Genetic studies of autism would benefit from the identification of (neurophysiological) markers of the disease. Reports that subjects with autism suffer from abnormalities of visual motor processing, indicate that abnormalities in smooth pursuit eye movements (SPEM) may be a marker of the disorder. Sixteen high-functioning school-aged children with pervasive developmental disorder (PDD) were compared with a matched group of eighteen normally developing controls on performance of a SPEM task and a task which tested the integrity of visually guided saccadic eye movements. Both groups of children had normal eye movements during performance of these tasks. Thus abnormalities in SPEM would appear not to be a marker of PDD. The earlier reported abnormalities in visual motion processing might need to be reinterpreted.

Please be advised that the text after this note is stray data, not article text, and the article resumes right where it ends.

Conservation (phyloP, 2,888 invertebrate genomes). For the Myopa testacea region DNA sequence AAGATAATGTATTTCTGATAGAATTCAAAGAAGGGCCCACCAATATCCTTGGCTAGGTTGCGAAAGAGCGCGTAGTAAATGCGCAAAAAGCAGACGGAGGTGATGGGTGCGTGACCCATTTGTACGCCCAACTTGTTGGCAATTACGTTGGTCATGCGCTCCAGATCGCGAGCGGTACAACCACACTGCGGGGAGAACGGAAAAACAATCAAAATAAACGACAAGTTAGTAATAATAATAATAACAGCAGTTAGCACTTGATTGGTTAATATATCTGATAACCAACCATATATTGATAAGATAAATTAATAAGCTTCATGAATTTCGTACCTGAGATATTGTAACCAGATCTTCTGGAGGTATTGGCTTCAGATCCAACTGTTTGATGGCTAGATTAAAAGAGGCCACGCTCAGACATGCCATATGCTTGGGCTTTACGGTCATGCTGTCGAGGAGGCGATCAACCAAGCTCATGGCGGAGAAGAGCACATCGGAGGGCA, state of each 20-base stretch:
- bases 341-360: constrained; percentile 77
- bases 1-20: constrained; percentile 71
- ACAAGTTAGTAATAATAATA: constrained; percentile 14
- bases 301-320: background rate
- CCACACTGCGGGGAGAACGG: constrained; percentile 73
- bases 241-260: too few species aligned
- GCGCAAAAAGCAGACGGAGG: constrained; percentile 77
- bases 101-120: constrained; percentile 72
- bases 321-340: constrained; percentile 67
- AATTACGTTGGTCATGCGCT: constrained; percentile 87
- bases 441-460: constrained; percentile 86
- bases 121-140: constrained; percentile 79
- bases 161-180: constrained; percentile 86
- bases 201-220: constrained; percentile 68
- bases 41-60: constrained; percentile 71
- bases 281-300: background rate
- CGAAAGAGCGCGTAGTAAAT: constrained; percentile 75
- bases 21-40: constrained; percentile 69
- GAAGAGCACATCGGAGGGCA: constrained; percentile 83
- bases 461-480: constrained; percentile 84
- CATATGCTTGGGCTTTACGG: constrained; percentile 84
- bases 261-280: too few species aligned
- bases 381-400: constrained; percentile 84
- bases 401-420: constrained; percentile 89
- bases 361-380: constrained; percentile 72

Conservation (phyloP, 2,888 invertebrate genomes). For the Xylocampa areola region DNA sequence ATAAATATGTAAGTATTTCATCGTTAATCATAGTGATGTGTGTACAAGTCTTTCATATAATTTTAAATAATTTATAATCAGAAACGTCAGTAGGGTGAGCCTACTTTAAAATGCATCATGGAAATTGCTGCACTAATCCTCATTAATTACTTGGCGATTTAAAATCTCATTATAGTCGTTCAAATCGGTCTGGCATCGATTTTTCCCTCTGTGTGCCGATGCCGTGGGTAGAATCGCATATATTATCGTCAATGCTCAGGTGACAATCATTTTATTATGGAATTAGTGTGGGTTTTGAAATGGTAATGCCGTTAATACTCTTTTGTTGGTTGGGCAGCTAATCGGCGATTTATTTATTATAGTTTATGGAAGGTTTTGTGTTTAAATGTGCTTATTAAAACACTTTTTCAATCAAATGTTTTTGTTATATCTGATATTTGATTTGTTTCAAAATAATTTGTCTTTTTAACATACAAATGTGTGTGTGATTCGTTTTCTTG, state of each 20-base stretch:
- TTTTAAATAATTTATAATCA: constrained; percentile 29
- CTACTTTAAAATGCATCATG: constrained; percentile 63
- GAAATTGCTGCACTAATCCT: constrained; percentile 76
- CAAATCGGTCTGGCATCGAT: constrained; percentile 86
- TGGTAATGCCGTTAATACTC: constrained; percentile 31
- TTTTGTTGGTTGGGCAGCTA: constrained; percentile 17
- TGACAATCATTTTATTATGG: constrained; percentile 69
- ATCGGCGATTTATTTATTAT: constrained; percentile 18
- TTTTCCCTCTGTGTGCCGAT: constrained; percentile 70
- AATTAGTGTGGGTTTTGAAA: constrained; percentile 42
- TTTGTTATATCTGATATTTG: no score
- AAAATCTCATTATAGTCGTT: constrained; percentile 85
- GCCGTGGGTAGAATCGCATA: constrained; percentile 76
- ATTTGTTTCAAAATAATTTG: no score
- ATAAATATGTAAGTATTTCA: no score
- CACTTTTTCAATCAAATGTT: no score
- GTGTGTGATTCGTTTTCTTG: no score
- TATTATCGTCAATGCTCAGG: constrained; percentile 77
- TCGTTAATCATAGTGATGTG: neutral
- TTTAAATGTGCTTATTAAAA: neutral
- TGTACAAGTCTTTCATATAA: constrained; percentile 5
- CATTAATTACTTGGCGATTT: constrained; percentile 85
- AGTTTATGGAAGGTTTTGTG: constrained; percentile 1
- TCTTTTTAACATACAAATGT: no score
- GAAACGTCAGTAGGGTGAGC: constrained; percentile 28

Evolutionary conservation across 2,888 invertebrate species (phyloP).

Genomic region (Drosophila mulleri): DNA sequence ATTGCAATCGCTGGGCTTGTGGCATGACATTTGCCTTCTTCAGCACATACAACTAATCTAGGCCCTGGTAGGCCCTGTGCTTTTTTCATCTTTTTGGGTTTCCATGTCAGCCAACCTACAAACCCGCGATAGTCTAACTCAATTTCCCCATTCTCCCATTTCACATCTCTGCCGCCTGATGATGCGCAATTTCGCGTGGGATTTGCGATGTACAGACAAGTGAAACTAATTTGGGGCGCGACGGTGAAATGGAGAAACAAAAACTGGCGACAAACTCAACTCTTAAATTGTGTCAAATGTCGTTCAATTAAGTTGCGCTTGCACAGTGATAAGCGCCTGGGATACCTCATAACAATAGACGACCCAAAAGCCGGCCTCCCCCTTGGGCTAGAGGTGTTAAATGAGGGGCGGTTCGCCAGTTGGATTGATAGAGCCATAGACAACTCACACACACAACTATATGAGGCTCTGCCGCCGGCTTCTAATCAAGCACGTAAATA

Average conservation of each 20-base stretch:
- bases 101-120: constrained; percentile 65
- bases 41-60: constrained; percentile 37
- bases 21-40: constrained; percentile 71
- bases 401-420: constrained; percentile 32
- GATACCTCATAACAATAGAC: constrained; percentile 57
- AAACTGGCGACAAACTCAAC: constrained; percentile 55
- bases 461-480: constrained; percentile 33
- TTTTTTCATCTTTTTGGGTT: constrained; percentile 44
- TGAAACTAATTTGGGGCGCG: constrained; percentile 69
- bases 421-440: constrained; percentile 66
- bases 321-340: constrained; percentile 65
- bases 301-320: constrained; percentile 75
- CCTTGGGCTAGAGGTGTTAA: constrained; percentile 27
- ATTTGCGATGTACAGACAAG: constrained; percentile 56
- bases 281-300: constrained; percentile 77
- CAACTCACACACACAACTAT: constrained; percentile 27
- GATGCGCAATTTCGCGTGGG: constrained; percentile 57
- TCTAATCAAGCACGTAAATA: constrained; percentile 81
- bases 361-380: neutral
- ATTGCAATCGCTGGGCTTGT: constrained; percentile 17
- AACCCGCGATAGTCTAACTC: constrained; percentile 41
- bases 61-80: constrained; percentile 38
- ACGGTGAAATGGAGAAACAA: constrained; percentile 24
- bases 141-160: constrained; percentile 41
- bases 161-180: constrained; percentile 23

Journal of Neural Transmission. General Section
Department of Neuroscience

Kemner, C., van der Geest, J., Verbaten, M. N., & van Engeland, H. (2004). In search of neurophysiological markers of pervasive developmental disorders: Smooth pursuit eye movements?. Journal of Neural Transmission. General Section, 111(12), 1617–1626. doi:10.1007/s00702-004-0164-5